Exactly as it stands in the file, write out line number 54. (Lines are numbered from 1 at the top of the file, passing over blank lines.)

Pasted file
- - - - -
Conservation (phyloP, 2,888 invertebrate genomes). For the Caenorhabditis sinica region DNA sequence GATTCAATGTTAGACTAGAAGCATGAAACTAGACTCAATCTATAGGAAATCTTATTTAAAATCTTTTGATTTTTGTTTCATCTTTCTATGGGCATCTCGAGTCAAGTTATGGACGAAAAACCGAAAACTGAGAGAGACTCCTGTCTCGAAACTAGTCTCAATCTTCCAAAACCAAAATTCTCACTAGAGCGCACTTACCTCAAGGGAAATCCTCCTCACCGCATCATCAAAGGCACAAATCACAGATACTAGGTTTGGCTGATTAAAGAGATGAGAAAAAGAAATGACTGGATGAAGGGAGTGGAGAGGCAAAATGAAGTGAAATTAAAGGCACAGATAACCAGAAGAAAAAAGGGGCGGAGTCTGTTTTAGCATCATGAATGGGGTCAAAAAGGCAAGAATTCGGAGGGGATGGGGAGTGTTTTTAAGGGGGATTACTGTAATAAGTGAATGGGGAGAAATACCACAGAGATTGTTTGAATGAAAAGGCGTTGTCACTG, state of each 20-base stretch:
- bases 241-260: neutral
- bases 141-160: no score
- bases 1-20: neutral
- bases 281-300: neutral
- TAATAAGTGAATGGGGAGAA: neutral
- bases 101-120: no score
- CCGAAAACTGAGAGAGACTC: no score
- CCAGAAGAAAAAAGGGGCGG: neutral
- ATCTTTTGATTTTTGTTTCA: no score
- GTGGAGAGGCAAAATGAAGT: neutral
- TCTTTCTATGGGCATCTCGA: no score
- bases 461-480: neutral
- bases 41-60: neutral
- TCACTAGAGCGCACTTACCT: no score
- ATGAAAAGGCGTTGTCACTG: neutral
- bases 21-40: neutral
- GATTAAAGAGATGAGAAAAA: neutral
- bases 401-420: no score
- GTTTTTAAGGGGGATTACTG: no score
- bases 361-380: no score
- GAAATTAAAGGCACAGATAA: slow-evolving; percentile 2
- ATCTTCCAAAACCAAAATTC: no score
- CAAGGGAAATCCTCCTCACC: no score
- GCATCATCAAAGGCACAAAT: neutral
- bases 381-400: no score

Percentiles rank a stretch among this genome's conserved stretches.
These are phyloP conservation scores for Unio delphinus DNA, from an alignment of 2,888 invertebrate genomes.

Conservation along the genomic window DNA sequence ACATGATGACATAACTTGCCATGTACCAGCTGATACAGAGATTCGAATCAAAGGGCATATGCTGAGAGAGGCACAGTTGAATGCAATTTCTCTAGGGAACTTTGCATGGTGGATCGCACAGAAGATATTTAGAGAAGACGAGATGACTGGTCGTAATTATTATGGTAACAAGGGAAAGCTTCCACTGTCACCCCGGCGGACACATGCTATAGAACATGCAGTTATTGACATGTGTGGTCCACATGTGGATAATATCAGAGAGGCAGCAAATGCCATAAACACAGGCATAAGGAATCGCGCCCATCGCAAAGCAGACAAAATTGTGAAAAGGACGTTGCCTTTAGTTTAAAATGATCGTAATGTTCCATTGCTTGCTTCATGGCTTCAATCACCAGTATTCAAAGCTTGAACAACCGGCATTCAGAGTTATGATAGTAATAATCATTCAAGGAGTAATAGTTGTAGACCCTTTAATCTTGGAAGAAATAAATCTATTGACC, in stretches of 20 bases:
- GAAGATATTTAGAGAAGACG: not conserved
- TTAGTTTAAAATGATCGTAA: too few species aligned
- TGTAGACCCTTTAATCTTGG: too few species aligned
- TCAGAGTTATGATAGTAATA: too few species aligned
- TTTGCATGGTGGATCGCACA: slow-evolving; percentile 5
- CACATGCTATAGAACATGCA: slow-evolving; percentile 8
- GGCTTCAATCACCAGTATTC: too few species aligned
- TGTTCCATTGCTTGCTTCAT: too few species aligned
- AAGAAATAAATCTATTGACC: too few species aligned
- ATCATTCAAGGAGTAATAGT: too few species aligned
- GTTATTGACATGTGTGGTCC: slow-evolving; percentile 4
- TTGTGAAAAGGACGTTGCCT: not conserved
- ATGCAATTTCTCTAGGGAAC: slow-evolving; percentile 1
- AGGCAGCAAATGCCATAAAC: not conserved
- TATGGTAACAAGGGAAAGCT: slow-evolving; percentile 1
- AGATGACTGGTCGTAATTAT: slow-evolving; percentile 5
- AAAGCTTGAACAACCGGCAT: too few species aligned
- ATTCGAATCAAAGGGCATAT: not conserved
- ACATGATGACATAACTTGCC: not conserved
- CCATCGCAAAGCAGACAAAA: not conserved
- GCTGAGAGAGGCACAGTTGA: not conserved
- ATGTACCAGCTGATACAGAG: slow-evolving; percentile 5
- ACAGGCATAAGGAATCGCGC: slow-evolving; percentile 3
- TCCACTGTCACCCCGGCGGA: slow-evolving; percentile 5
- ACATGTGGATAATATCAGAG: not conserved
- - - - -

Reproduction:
- ACATGTGGATAATATCAGAG: not conserved